Also, the phone number still is not operational so the only way to get the pizza is to show up, but that is a risk in the first place because no one is there.

                              Very strange. I am even more interested!

                              1. I can't figure out why everyone wastes their time and money on this goofey place when you can go to Cousins,Dominic's, Serpico's (haven't tried them yet),De Santis and Giovanna's which are all pretty close by and actually want your busineess.

                                5 Replies
                                1. re: Whitemarshjohn

                                  Because, although the places you mentioned do have pizza which is a step up from Dominos, the crust in a coal fired oven is completely distinct. Again, when I want good pizza, I will continue to drive from Perry Hall to Harford County to get pizza from Italian Sensations.

                                  1. re: carey24

                                    Why don't you start a thread about Italian Sensations, I live near Perry Hall too and might try them if you tell us a little bit. Have you tried:
                                    Dominick's Pizza 8864 Belair Rd. (410) 248-1090 or
                                    De Santis 9638 Belair Rd (410) 256-2770

                                    Dominick's has 2 locations, has a special price for 2 large pizzas and delivers. It is more of a plain oven pizza
                                    De Santis has good pizza, but I am not sure if they deliver - you may have to pick it up. De Santis has some kind of a special oven/crust like they use at the famous Matthew's.

                                    1. re: Whitemarshjohn

                                      Desantis has the Matthew's Pizza recipe. They do not deliver. As for a plain oven pizza, Deniro's Pizza and Subs has a decent pie. They are located close to Desantis, just across Belair Road.

                                      1. re: bmore_flavor

                                        According to this old article (2000) :
                                        "The one twist are the pizzas--or, should I say, as the menu calls them, tomato pies--which DiSantis' imports from Highlandtown's famed Matthew's Pizzeria,..."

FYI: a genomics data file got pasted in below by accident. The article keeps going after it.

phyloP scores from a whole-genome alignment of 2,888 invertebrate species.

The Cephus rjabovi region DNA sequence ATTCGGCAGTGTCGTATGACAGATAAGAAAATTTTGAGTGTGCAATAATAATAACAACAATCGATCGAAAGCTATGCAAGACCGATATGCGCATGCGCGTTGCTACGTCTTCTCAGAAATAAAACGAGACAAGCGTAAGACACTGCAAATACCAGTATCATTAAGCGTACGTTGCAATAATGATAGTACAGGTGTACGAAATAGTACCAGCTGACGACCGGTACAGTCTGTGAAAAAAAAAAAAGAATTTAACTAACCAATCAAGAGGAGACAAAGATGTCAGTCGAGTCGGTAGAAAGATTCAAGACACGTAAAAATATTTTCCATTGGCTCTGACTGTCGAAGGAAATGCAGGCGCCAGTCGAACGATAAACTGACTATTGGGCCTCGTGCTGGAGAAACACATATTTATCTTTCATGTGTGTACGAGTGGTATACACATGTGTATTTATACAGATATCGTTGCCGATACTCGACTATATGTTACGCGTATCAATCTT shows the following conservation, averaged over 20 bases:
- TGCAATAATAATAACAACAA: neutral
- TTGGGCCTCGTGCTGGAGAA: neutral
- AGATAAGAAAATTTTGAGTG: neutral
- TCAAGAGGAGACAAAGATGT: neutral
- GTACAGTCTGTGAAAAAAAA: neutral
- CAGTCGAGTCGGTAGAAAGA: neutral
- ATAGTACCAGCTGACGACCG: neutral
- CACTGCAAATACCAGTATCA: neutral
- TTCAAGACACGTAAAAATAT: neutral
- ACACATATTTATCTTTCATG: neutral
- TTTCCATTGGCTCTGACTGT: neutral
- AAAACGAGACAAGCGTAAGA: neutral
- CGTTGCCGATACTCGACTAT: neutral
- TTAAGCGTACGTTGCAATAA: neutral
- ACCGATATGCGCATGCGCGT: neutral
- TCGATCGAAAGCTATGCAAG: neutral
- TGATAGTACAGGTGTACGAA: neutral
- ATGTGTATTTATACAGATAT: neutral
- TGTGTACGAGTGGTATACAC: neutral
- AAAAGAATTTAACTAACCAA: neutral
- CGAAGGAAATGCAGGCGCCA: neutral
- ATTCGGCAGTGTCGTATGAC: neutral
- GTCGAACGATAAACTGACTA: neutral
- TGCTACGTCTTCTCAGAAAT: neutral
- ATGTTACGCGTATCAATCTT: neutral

Has anyone ever eaten pizzas from both DiSantis and Matthew's to see if one is better then the other or if they are the exact same?

                                        1. re: Whitemarshjohn

                                          I think they are pretty much the same. Of course I did not do a side by side comparison.

                                2. Wow, I really ran the gamut of emotions from the top of this thread to the bottom. I had never heard of "coal fired pizza" until seeing it in Food and Wine or the NYTimes at some point this week. So I was very excited in the beginning, having answered my original question of "where to eat tomorrow" with something different and, to me, exciting. By the end, I'd realized this place was just another good idea in over its head. The posts that mentioned "opening places in [the trendy] Fed Hill and Canton" long before working out the kinks, or manning up with knowledgable staff in the original location is indicative of the delusions of grandeur that newcomers to the restaurant business can fall into. Love the idea of the coal fired pizza, but to pull off something like that you need a quaterback that's married to the craft and the success of the idea, not someone immediately planning their next move. What a shame. Will check back here to see if this ever resurrects itself as a viable establishment. I wonder if the "coal fired" permit is transferrable to another owner?

                                  BTW, thanks to the posters who went into the technical details of such an operation. I'm new to these baords, and I enjoy reading "nuts and bolts" details.